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Dhaka (/ˈdhɑːkə/ DHA-kə or /ˈdhækə/ DHAK; Template:Lang-bn, Template:IPA-bn), formerly known as Dacca,[1] is the capital and largest city of Bangladesh, as well as the world's largest Bengali-speaking city. It is the eighth largest and sixth most densely populated city in the world with a population of 8.9 million residents as of 2011, and a population of over 21.7 million residents in the Greater Dhaka Area.[2][3] According to a Demographia survey, Dhaka has the most densely populated built-up urban area in the world, and is popularly described as such in the news media.[4][5] Dhaka is one of the major cities of South Asia and a major global Muslim-majority city. As part of the Bengal delta, the city is bounded by the Buriganga River, Turag River, Dhaleshwari River and Shitalakshya River.

The area of Dhaka has been inhabited since the first millennium. An early modern city developed from the 17th century as a provincial capital and commercial centre of the Mughal Empire. Dhaka was the capital of a proto-industrialised Mughal Bengal for 75 years (1608–39 and 1660–1704). It was the hub of the muslin trade in Bengal and one of the most prosperous cities in the world. The Mughal city was named Jahangirnagar (City of Jahangir) in honour of the erstwhile ruling emperor Jahangir.[6][7][8] It hosted the seat of the Mughal Subahdar, Naib Nazims, Dhaka Nawabs, and Dewans. The pre-colonial city's glory peaked in the 17th and 18th centuries when it was home to merchants from across Eurasia. The Port of Dhaka was a major trading post for both riverine and seaborne trade. The Mughals decorated the city with well-laid gardens, tombs, mosques, palaces and forts. The city was once called the Venice of the East.[9] Under British rule, the city saw the introduction of electricity, railways, cinemas, Western-style universities and colleges and a modern water supply. It became an important administrative and educational centre in the British Raj, as the capital of Eastern Bengal and Assam province after 1905.[10] In 1947, after the end of British rule, the city became the administrative capital of East Pakistan. It was declared the legislative capital of Pakistan in 1962. In 1971, after the Liberation War, it became the capital of independent Bangladesh.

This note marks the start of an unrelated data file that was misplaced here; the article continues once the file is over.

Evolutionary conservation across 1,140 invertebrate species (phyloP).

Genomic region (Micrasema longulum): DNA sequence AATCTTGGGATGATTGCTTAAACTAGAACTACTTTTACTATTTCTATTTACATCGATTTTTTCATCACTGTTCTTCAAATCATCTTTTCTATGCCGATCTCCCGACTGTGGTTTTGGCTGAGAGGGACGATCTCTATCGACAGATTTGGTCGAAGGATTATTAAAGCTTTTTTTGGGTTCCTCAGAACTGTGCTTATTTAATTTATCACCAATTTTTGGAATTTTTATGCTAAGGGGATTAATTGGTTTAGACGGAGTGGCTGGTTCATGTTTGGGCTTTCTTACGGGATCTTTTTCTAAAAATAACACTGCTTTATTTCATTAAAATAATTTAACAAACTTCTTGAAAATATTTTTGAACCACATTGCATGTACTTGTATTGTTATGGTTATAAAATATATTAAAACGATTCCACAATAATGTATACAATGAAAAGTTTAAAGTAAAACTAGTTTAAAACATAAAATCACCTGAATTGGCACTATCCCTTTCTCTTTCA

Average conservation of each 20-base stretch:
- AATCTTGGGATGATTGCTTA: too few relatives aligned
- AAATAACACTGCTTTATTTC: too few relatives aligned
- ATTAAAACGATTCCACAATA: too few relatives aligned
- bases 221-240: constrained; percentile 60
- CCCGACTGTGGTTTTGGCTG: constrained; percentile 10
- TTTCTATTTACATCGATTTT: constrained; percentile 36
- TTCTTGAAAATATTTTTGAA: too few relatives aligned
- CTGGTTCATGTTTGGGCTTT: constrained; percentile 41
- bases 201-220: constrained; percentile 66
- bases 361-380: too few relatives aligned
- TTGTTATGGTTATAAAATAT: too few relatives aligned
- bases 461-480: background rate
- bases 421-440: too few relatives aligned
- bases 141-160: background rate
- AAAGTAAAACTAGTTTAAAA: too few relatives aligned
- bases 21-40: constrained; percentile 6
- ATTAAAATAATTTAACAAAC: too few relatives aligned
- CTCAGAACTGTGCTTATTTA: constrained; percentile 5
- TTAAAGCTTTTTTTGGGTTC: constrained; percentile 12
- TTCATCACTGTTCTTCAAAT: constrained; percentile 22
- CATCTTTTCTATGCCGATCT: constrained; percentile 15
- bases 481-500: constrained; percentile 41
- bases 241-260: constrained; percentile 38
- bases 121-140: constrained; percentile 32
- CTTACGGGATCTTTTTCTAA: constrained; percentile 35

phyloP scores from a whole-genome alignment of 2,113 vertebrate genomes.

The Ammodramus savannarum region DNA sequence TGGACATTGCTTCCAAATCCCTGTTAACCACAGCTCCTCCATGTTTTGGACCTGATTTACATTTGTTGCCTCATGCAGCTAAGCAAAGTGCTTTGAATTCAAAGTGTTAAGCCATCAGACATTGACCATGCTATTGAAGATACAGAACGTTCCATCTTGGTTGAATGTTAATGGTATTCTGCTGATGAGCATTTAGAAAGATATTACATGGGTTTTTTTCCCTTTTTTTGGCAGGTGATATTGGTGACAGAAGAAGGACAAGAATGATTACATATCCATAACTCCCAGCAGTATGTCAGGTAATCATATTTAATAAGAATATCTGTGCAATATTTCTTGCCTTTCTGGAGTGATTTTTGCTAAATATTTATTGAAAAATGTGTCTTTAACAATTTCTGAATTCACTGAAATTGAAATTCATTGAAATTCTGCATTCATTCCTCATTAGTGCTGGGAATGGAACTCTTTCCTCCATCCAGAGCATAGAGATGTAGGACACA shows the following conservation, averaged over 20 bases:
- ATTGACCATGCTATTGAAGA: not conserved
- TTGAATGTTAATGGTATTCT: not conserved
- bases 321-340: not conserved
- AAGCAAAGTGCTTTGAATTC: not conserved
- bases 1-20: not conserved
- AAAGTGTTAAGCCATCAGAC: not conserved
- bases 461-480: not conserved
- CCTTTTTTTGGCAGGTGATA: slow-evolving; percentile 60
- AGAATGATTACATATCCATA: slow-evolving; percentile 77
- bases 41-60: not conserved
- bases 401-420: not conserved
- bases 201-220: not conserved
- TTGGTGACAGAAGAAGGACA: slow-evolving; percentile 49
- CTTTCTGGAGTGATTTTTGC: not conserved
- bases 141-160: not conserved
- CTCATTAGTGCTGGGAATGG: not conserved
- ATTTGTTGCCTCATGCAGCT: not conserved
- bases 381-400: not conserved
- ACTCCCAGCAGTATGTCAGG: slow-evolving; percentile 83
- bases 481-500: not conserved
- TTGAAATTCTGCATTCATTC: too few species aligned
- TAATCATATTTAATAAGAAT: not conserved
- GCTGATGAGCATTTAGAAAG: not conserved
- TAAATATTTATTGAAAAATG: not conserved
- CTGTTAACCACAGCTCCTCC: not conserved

A beta-global city,[11] Dhaka is the center of political, economic and culture life in Bangladesh. It is the seat of the Government of Bangladesh, many Bangladeshi companies and leading Bangladeshi educational, scientific, research and cultural organizations. Since its establishment as a modern capital city; the population, area and social and economic diversity of Dhaka have grown tremendously. The city is now one of the most densely industrialized regions in the country. The city accounts for 35% of Bangladesh's economy.[12] The Dhaka Stock Exchange has over 750 listed companies. Dhaka hosts over 50 diplomatic missions as well as the headquarters of BIMSTEC and CIRDAP. The city's culture is known for its rickshaws, cuisine, art festivals and religious diversity. The old city is home to around 2000 buildings from the Mughal and British periods.
  1. Choguill, C.L. (2012). New Communities for Urban Squatters: Lessons from the Plan That Failed in Dhaka, Bangladesh. Springer Science & Business Media. p. viii. ISBN 978-1-4613-1863-7. https://books.google.com/books?id=slvlBwAAQBAJ&pg=PR8. Retrieved 10 July 2016. 
  2. "Population & Housing Census-2011". http://www.bbs.gov.bd/WebTestApplication/userfiles/Image/National%20Reports/Union%20Statistics.pdf. 
  3. "The World's Most Densely Populated Cities". https://www.worldatlas.com/articles/the-world-s-most-densely-populated-cities.html. 
  4. "Demographia World Urban Areas 17th Annual Edition: 202106". Demographia. Demographia. http://www.demographia.com/db-worldua.pdf. 
  5. Ferreira, Luana (2021-09-03). "Here's How Many People Live In The Most Densely Populated City On Earth". https://www.grunge.com/594981/heres-how-many-people-live-in-the-most-densely-populated-city-on-earth/. 
  6. "Forum". Archive.thedailystar.net. https://archive.thedailystar.net/forum/2008/august/jahangirnagar.htm. Retrieved 2022-03-04. 
  7. "Islam Khan Chisti". 2021-06-18. https://en.banglapedia.org/index.php/Islam_Khan_Chisti. Retrieved 2022-03-04. 
  8. Template:Cite thesis
  9. Hough, Michael (2004). Cities and Natural Process: A Basis for Sustainability (2nd ed.). Psychology Press. p. 57. ISBN 978-0-415-29854-4. https://books.google.com/books?id=pj8cderhbr8C&pg=PA57. Retrieved 26 August 2017. 
  10. Dani, Ahmad (1962), Dacca – A record of its changing fortunes, Mrs. Safiya S Dani, p. 119, https://www.scribd.com/doc/22374453/Dacca-by-Ahmad-Hasan-Dani, retrieved 9 September 2017 
  11. "The World According to GaWC 2020". Globalization and World Cities. https://www.lboro.ac.uk/gawc/world2020t.html. 
  12. Cite error: Invalid <ref> tag; no text was provided for refs named Rezaul_Karim